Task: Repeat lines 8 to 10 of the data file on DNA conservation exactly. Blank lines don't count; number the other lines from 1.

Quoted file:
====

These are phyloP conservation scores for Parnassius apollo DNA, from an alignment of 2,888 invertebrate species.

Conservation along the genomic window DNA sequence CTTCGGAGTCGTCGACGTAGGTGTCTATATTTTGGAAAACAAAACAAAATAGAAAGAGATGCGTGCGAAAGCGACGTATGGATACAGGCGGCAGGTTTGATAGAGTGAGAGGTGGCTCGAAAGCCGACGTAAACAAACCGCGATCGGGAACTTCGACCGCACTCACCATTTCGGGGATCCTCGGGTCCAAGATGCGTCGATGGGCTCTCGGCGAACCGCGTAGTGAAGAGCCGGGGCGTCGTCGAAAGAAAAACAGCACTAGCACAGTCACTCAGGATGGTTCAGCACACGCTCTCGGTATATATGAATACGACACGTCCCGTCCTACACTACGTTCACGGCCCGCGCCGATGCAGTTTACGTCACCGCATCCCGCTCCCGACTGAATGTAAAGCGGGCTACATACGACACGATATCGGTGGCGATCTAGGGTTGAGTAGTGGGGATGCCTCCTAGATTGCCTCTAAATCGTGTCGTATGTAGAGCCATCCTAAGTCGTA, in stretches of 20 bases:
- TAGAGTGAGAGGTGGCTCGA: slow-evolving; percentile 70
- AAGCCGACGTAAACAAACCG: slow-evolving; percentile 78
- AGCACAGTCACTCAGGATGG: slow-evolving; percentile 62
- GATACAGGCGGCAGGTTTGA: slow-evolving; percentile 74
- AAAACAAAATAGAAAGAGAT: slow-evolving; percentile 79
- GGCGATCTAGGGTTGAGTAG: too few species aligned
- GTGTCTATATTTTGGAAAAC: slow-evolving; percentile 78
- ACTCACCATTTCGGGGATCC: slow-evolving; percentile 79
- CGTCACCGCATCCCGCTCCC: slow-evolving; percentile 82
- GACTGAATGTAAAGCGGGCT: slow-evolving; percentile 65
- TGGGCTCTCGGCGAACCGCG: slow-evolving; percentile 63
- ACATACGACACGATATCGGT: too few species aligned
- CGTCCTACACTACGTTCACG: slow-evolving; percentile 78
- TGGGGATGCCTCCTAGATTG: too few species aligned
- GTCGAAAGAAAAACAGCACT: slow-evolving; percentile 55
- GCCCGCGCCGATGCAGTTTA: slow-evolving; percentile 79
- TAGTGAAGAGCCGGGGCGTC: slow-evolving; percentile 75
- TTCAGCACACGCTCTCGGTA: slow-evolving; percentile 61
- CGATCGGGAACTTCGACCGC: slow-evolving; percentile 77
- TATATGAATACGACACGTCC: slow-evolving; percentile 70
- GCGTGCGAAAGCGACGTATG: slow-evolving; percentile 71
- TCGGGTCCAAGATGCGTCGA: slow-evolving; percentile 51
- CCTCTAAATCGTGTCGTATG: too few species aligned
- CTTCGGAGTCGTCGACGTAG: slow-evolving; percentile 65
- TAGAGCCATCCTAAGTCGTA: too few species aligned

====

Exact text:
- GGCGATCTAGGGTTGAGTAG: too few species aligned
- GTGTCTATATTTTGGAAAAC: slow-evolving; percentile 78
- ACTCACCATTTCGGGGATCC: slow-evolving; percentile 79